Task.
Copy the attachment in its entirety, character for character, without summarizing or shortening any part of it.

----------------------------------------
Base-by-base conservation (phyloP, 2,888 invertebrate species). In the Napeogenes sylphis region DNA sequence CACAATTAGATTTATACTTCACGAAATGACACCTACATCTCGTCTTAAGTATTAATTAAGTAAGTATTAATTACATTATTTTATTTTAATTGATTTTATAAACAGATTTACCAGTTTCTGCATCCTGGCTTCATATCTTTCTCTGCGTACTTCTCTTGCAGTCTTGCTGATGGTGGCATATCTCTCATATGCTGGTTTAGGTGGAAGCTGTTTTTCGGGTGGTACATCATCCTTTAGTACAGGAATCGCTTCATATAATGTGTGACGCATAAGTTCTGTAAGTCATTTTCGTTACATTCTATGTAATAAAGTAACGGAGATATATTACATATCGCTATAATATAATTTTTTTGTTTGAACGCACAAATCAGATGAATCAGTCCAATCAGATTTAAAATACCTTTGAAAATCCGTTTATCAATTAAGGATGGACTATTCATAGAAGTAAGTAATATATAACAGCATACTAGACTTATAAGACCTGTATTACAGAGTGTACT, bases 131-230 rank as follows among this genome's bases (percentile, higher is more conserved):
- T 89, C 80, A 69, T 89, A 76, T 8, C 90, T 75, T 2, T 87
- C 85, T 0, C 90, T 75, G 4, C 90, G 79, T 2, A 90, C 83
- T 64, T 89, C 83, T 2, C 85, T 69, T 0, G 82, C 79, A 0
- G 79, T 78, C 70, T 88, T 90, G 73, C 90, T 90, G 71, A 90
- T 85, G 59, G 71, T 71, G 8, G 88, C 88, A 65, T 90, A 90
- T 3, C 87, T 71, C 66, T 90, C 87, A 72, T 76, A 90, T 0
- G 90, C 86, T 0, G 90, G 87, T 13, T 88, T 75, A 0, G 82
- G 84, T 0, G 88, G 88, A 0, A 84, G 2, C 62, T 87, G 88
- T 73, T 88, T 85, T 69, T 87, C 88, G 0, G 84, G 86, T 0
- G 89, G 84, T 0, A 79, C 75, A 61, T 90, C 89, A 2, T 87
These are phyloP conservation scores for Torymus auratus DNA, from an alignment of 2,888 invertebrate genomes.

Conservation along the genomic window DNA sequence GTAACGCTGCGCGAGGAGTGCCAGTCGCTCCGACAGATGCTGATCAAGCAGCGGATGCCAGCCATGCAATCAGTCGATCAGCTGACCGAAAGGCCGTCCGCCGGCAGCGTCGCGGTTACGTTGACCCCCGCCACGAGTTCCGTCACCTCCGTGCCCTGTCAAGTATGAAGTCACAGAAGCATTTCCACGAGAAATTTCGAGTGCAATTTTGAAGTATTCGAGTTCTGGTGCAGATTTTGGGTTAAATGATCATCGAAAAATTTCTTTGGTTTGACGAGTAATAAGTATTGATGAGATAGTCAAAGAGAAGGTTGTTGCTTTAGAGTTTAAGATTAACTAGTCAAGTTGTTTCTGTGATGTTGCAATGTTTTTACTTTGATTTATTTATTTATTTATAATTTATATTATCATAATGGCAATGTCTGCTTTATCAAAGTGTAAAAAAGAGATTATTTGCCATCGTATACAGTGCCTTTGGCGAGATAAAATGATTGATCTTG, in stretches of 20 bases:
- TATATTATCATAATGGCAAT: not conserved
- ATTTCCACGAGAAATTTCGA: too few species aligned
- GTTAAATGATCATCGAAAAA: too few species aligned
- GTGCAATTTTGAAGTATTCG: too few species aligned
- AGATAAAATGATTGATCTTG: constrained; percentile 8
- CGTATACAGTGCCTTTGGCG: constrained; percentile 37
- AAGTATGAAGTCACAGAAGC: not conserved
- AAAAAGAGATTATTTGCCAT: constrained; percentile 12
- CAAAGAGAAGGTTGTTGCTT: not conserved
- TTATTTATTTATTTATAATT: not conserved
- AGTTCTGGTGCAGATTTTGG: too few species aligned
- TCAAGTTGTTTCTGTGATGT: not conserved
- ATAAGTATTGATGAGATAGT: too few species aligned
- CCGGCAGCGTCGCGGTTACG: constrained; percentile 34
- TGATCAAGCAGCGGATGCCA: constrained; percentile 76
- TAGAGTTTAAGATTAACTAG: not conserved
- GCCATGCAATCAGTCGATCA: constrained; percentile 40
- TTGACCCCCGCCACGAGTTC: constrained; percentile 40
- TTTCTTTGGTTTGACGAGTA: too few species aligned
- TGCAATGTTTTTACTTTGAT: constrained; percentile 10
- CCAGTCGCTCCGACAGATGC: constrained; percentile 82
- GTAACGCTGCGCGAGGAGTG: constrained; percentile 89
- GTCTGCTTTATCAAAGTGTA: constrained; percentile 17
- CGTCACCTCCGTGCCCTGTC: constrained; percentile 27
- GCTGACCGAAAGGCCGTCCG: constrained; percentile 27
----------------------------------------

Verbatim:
Base-by-base conservation (phyloP, 2,888 invertebrate species). In the Napeogenes sylphis region DNA sequence CACAATTAGATTTATACTTCACGAAATGACACCTACATCTCGTCTTAAGTATTAATTAAGTAAGTATTAATTACATTATTTTATTTTAATTGATTTTATAAACAGATTTACCAGTTTCTGCATCCTGGCTTCATATCTTTCTCTGCGTACTTCTCTTGCAGTCTTGCTGATGGTGGCATATCTCTCATATGCTGGTTTAGGTGGAAGCTGTTTTTCGGGTGGTACATCATCCTTTAGTACAGGAATCGCTTCATATAATGTGTGACGCATAAGTTCTGTAAGTCATTTTCGTTACATTCTATGTAATAAAGTAACGGAGATATATTACATATCGCTATAATATAATTTTTTTGTTTGAACGCACAAATCAGATGAATCAGTCCAATCAGATTTAAAATACCTTTGAAAATCCGTTTATCAATTAAGGATGGACTATTCATAGAAGTAAGTAATATATAACAGCATACTAGACTTATAAGACCTGTATTACAGAGTGTACT, bases 131-230 rank as follows among this genome's bases (percentile, higher is more conserved):
- T 89, C 80, A 69, T 89, A 76, T 8, C 90, T 75, T 2, T 87
- C 85, T 0, C 90, T 75, G 4, C 90, G 79, T 2, A 90, C 83
- T 64, T 89, C 83, T 2, C 85, T 69, T 0, G 82, C 79, A 0
- G 79, T 78, C 70, T 88, T 90, G 73, C 90, T 90, G 71, A 90
- T 85, G 59, G 71, T 71, G 8, G 88, C 88, A 65, T 90, A 90
- T 3, C 87, T 71, C 66, T 90, C 87, A 72, T 76, A 90, T 0
- G 90, C 86, T 0, G 90, G 87, T 13, T 88, T 75, A 0, G 82
- G 84, T 0, G 88, G 88, A 0, A 84, G 2, C 62, T 87, G 88
- T 73, T 88, T 85, T 69, T 87, C 88, G 0, G 84, G 86, T 0
- G 89, G 84, T 0, A 79, C 75, A 61, T 90, C 89, A 2, T 87
These are phyloP conservation scores for Torymus auratus DNA, from an alignment of 2,888 invertebrate genomes.

Conservation along the genomic window DNA sequence GTAACGCTGCGCGAGGAGTGCCAGTCGCTCCGACAGATGCTGATCAAGCAGCGGATGCCAGCCATGCAATCAGTCGATCAGCTGACCGAAAGGCCGTCCGCCGGCAGCGTCGCGGTTACGTTGACCCCCGCCACGAGTTCCGTCACCTCCGTGCCCTGTCAAGTATGAAGTCACAGAAGCATTTCCACGAGAAATTTCGAGTGCAATTTTGAAGTATTCGAGTTCTGGTGCAGATTTTGGGTTAAATGATCATCGAAAAATTTCTTTGGTTTGACGAGTAATAAGTATTGATGAGATAGTCAAAGAGAAGGTTGTTGCTTTAGAGTTTAAGATTAACTAGTCAAGTTGTTTCTGTGATGTTGCAATGTTTTTACTTTGATTTATTTATTTATTTATAATTTATATTATCATAATGGCAATGTCTGCTTTATCAAAGTGTAAAAAAGAGATTATTTGCCATCGTATACAGTGCCTTTGGCGAGATAAAATGATTGATCTTG, in stretches of 20 bases:
- TATATTATCATAATGGCAAT: not conserved
- ATTTCCACGAGAAATTTCGA: too few species aligned
- GTTAAATGATCATCGAAAAA: too few species aligned
- GTGCAATTTTGAAGTATTCG: too few species aligned
- AGATAAAATGATTGATCTTG: constrained; percentile 8
- CGTATACAGTGCCTTTGGCG: constrained; percentile 37
- AAGTATGAAGTCACAGAAGC: not conserved
- AAAAAGAGATTATTTGCCAT: constrained; percentile 12
- CAAAGAGAAGGTTGTTGCTT: not conserved
- TTATTTATTTATTTATAATT: not conserved
- AGTTCTGGTGCAGATTTTGG: too few species aligned
- TCAAGTTGTTTCTGTGATGT: not conserved
- ATAAGTATTGATGAGATAGT: too few species aligned
- CCGGCAGCGTCGCGGTTACG: constrained; percentile 34
- TGATCAAGCAGCGGATGCCA: constrained; percentile 76
- TAGAGTTTAAGATTAACTAG: not conserved
- GCCATGCAATCAGTCGATCA: constrained; percentile 40
- TTGACCCCCGCCACGAGTTC: constrained; percentile 40
- TTTCTTTGGTTTGACGAGTA: too few species aligned
- TGCAATGTTTTTACTTTGAT: constrained; percentile 10
- CCAGTCGCTCCGACAGATGC: constrained; percentile 82
- GTAACGCTGCGCGAGGAGTG: constrained; percentile 89
- GTCTGCTTTATCAAAGTGTA: constrained; percentile 17
- CGTCACCTCCGTGCCCTGTC: constrained; percentile 27
- GCTGACCGAAAGGCCGTCCG: constrained; percentile 27